Book recalls Bartali's feats on and off the bike
By Tiziana Barghini
NEW YORK (Reuters) - For Italians of all generations there are few mysteries about Gino Bartali, one of the country's best known and most successful road cyclists.
Bartali is a symbol of a different era, when Italy was poorer, more naive but much more confident in its future.
But now, a new book, the first in English about Bartali, chronicles his victories before and after World War II and his role as a courier who helped countless Jews during the conflict to a whole new audience.
"Bartali's story fascinated us because it combined this incredible comeback story with an untold tale of wartime heroism," said Aili and Andres McConnon, two brothers who spent 10 years researching "Road To Valor - A true story of World War II, Italy, the Nazis and the Cyclist who inspired a nation".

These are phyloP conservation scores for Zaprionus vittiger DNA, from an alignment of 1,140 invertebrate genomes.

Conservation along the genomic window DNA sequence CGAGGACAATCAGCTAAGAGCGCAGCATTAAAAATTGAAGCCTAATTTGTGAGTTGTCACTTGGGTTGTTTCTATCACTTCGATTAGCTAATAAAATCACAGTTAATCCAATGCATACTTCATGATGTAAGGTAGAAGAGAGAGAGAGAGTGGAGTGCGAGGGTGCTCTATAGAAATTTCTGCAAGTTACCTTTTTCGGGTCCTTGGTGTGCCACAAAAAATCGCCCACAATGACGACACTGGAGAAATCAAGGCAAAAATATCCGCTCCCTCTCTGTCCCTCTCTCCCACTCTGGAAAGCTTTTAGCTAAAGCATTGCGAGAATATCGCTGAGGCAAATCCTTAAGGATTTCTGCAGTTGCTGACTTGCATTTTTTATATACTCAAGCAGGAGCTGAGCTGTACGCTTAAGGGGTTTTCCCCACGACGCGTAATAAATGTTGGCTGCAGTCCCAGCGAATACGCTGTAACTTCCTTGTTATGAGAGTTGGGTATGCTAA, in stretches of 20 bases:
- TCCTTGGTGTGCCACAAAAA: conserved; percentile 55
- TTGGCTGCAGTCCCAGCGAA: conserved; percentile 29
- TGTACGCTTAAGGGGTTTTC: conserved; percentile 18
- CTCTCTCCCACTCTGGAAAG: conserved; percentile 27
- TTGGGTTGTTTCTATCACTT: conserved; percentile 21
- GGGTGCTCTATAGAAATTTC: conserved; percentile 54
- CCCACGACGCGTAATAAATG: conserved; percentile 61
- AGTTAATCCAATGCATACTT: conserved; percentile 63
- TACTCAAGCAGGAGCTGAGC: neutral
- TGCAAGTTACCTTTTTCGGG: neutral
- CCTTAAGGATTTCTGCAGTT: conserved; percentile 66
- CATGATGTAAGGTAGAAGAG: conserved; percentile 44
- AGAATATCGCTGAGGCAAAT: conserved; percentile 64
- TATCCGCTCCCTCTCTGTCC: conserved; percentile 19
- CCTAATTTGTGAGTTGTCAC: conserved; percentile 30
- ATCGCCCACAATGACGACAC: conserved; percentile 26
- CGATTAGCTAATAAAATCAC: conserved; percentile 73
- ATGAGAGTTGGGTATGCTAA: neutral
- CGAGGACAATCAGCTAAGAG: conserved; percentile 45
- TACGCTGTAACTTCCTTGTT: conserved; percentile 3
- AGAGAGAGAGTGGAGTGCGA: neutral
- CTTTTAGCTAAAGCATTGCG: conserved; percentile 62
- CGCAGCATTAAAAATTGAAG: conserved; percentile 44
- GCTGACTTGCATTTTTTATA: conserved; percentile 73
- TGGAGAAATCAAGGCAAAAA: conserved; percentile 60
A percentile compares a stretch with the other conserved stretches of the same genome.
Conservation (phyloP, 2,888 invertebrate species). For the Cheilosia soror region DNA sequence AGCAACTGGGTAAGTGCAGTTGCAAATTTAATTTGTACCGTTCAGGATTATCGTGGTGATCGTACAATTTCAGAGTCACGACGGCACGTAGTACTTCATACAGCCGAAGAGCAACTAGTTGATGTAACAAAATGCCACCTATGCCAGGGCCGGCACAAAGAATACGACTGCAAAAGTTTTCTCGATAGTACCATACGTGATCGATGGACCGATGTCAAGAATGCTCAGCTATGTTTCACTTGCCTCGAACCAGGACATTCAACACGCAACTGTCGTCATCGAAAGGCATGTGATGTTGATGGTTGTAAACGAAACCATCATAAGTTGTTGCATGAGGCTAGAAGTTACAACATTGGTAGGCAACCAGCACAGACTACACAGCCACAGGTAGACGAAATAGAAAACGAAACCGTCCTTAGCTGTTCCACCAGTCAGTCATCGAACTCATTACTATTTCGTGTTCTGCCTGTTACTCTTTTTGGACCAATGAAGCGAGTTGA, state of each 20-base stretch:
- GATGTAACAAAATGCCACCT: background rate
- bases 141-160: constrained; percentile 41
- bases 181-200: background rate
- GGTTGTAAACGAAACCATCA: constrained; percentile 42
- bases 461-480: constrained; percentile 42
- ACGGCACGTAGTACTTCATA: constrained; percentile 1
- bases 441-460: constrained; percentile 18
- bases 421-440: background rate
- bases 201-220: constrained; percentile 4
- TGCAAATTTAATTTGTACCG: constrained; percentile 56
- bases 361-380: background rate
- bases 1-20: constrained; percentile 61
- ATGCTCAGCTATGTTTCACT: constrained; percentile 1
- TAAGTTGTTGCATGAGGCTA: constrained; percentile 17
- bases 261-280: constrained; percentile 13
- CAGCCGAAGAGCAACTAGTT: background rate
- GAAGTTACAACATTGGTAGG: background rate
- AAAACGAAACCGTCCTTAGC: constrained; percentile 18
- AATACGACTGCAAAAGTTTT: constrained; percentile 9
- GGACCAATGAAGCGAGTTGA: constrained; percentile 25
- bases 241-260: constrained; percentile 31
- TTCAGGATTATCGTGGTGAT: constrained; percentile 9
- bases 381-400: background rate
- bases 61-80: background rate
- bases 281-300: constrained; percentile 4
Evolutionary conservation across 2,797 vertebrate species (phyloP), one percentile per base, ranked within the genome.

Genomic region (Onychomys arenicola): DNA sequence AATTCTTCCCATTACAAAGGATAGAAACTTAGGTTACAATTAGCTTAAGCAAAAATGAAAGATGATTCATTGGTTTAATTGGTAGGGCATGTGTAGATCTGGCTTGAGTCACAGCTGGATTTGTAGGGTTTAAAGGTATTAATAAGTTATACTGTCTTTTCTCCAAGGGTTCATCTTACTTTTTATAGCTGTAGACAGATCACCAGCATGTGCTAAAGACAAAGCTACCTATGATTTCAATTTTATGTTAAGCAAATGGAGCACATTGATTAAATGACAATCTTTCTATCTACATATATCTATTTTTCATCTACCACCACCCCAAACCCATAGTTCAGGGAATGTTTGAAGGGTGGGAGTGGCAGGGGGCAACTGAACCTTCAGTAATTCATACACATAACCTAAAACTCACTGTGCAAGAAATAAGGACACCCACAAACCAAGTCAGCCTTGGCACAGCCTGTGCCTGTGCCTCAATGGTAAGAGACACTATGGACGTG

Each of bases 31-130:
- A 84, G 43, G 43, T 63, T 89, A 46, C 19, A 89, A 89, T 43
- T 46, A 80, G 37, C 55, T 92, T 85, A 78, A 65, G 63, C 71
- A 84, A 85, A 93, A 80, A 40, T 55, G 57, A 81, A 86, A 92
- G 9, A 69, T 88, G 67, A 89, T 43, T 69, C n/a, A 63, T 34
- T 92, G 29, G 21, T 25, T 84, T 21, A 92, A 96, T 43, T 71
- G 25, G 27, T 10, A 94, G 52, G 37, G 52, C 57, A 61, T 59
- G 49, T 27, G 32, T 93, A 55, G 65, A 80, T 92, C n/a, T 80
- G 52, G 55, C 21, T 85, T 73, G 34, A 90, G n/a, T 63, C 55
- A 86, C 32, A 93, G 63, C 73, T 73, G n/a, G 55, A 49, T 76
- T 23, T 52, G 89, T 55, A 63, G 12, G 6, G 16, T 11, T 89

Bartali has a long list of success - he won the Tour de France twice, in 1938 and in 1948, and the Giro d'Italia three times in 1936, 1937 and 1946. Because of the war, he holds the records for the longest time span between victories.
Born in 1914, Bartali faced an uphill battle from the beginning. His life-long love affair with the bicycle started when he bought a second-hand bike from the savings of a summer job and rode it to school, up and down the hills around Florence.
Despite an unquestionable talent, he had to fight his parents' fears for his safety before being allowed to start racing.
His younger brother Giulio died in 1936 in a bike accident and when the first victories arrived, he had to face the Fascist regime's attempts to use his success and fame for political propaganda. Continued...